When we think of Spotify, we often think of Discover Weekly or the question "Do I really want this app as my preferred podcast player?" But one of the Swedish company's developments is actually a super popular developer tool, known as Backstage, which is used by large and well-known companies. However, an Israeli startup has recently found an interesting security weakness in it.

A tool with 16 million downloads per month

Backstage is a tool that Spotify developed internally for its development teams. The tool makes it possible to build portals that connect to all of the company's development processes and cloud services and allows the development teams to see in real-time which tools and services are running, to reach any such service, to install applications, and to read documentation of the various services – all from one place.

After using it for its development teams, Spotify decided to release the tool in open source and today it is used by huge companies in the market. In addition to Spotify, it is also used by companies such as Netflix, Splunk, American Airlines, HBO, Roku, Unity, Epic Games and several Israeli companies such as Palo Alto Networks, Yotpo and more. Plus, Backstage's library has 16 million downloads per month.

Today, the Israeli startup Oxeye revealed that it has identified a weakness in the tool, which allowed malicious actors to gain access to the development systems of all the companies that use Backstage. This is a Remote Code Execution via Sandbox Escape vulnerability, which allows an attacker to run code on the server that hosts Backstage.

In a conversation with Gigtime, Ron Vider, co-founder and CTO of the company, said that the research began by mapping potential attack surfaces, specifically in the application's third-party libraries, "One of the libraries we chose is a JavaScript library called VM2…The reason we focused specifically on this library is that we recognized that it receives inputs directly from the user," says Vider.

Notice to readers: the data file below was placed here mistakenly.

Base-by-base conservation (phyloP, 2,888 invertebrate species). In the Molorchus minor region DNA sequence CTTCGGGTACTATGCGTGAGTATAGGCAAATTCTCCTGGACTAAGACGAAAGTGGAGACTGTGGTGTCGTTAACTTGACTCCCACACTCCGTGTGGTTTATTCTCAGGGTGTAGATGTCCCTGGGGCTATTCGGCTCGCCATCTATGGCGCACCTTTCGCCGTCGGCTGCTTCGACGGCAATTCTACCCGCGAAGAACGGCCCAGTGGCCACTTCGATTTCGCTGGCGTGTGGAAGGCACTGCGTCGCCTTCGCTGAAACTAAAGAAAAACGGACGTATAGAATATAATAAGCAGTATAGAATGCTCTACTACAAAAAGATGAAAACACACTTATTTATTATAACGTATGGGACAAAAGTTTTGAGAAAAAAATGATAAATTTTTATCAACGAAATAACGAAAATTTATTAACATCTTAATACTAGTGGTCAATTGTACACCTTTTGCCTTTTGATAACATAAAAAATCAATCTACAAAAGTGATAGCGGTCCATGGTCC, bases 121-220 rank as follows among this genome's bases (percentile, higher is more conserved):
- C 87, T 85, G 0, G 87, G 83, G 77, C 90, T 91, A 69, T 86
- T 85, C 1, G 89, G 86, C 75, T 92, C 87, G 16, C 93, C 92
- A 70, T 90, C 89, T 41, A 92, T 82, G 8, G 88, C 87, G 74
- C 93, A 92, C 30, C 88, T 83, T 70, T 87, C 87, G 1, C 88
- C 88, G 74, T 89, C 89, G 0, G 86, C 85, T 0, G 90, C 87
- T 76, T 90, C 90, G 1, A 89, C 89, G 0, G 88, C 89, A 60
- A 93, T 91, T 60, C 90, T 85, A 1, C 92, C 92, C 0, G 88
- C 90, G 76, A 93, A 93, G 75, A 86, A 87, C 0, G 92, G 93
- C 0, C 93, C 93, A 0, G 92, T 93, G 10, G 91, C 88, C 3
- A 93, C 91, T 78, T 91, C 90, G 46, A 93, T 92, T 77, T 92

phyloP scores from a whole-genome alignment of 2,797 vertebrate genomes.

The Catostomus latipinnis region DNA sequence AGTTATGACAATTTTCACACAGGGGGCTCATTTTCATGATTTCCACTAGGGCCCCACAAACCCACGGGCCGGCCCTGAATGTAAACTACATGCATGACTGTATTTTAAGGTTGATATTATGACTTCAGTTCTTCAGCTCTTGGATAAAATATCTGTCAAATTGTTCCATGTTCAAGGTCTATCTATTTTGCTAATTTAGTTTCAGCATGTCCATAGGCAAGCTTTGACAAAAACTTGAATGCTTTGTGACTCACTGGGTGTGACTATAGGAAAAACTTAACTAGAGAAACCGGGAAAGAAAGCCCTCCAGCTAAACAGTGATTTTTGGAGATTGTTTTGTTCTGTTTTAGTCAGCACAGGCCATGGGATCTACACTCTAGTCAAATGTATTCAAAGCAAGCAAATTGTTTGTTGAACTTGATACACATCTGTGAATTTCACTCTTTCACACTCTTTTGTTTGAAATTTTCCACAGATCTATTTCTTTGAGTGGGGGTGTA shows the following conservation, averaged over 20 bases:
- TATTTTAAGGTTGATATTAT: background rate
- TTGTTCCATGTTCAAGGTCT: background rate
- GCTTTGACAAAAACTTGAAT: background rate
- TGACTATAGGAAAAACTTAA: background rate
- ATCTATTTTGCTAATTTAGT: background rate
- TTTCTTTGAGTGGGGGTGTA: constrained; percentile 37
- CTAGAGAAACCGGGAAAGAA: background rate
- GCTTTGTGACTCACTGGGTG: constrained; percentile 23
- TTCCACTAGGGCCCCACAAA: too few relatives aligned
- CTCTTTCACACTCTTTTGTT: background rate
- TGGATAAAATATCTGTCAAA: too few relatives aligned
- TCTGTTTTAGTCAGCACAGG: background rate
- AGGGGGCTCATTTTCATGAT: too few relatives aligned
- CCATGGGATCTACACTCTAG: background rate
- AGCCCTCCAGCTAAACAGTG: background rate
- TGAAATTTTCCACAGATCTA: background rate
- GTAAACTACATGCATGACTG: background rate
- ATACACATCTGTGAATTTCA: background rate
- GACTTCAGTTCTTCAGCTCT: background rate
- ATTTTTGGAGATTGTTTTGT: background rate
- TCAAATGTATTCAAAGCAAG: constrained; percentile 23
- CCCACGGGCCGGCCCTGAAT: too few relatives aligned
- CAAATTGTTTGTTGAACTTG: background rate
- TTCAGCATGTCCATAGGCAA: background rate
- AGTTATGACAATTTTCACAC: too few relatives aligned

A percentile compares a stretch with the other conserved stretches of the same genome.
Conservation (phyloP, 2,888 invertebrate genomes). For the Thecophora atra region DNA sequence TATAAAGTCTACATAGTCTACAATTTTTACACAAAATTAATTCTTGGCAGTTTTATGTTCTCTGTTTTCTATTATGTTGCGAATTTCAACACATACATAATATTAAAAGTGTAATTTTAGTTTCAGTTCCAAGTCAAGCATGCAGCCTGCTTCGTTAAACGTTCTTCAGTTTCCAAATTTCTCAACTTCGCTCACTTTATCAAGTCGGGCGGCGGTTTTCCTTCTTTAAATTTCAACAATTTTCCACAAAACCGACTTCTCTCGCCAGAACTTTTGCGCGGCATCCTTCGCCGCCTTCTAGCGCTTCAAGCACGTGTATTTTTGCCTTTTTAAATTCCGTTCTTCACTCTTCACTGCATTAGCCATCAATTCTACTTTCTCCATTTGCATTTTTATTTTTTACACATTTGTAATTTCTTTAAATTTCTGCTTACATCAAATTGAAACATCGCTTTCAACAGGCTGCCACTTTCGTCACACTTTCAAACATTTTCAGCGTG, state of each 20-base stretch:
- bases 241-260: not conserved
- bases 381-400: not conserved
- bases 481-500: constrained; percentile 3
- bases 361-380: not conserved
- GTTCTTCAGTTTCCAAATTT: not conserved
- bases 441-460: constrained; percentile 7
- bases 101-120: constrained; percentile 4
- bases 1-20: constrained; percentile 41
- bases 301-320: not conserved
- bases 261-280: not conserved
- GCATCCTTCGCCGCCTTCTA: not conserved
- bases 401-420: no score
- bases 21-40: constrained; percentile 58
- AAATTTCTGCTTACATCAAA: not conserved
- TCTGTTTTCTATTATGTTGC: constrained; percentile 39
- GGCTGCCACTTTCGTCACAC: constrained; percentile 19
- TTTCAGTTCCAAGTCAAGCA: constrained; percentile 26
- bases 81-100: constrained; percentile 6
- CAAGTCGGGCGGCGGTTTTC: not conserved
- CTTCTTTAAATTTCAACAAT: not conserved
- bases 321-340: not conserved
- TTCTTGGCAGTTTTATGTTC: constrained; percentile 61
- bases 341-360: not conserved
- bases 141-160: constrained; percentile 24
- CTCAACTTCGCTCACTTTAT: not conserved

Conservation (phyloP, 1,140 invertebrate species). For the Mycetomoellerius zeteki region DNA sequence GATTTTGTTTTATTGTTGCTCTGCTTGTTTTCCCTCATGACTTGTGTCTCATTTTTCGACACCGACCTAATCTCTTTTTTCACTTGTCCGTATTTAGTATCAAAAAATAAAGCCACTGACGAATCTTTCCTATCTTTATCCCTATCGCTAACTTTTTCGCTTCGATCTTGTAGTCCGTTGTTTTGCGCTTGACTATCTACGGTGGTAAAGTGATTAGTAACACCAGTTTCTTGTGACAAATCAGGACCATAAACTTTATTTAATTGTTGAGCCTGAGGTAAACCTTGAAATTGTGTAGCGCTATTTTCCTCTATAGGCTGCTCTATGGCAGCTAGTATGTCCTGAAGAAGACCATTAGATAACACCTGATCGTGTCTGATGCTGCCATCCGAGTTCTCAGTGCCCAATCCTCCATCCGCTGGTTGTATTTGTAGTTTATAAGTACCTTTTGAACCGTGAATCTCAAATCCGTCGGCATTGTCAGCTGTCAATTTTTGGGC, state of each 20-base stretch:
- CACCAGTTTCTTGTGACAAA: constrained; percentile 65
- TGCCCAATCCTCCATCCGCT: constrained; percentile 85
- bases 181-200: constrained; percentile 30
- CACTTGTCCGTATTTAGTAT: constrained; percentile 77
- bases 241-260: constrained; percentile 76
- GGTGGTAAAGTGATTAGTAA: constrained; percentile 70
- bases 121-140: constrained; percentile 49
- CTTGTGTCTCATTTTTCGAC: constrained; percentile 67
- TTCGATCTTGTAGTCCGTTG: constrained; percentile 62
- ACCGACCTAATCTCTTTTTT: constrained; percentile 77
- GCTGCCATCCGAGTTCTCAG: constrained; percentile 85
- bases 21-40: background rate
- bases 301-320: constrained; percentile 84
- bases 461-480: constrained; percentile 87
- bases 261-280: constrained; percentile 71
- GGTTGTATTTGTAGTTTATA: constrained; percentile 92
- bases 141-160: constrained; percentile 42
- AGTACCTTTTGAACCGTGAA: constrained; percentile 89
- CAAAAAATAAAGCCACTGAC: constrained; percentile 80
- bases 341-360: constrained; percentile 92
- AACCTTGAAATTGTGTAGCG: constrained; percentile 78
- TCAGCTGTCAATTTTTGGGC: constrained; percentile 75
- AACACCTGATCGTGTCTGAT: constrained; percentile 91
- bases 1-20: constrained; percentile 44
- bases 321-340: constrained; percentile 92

The Oxeye researchers discovered that by using JavaScript's error-handling mechanism, it was possible to run code without enforcement and control. Using the weakness, the researchers were able to create a unique input that allows bypassing the security mechanism and attacking Backstage servers.

Vider added that "In order to intensify the potential damage discovered from the research, we found that in some cases, there is a poor implementation of the authentication mechanism which allows a malicious attacker to exploit the weakness without the need for any preliminary information (such as a username and password, for example), and therefore, the result of the combination of these two vulnerabilities means that any Backstage usage that is exposed to the Internet can be attacked and exploited."

At Oxeye, of course, they carried out a closing process of the weakness in front of Spotify, which took care of closing it. Vider says that so far the company is not aware of any exploitation of the weakness.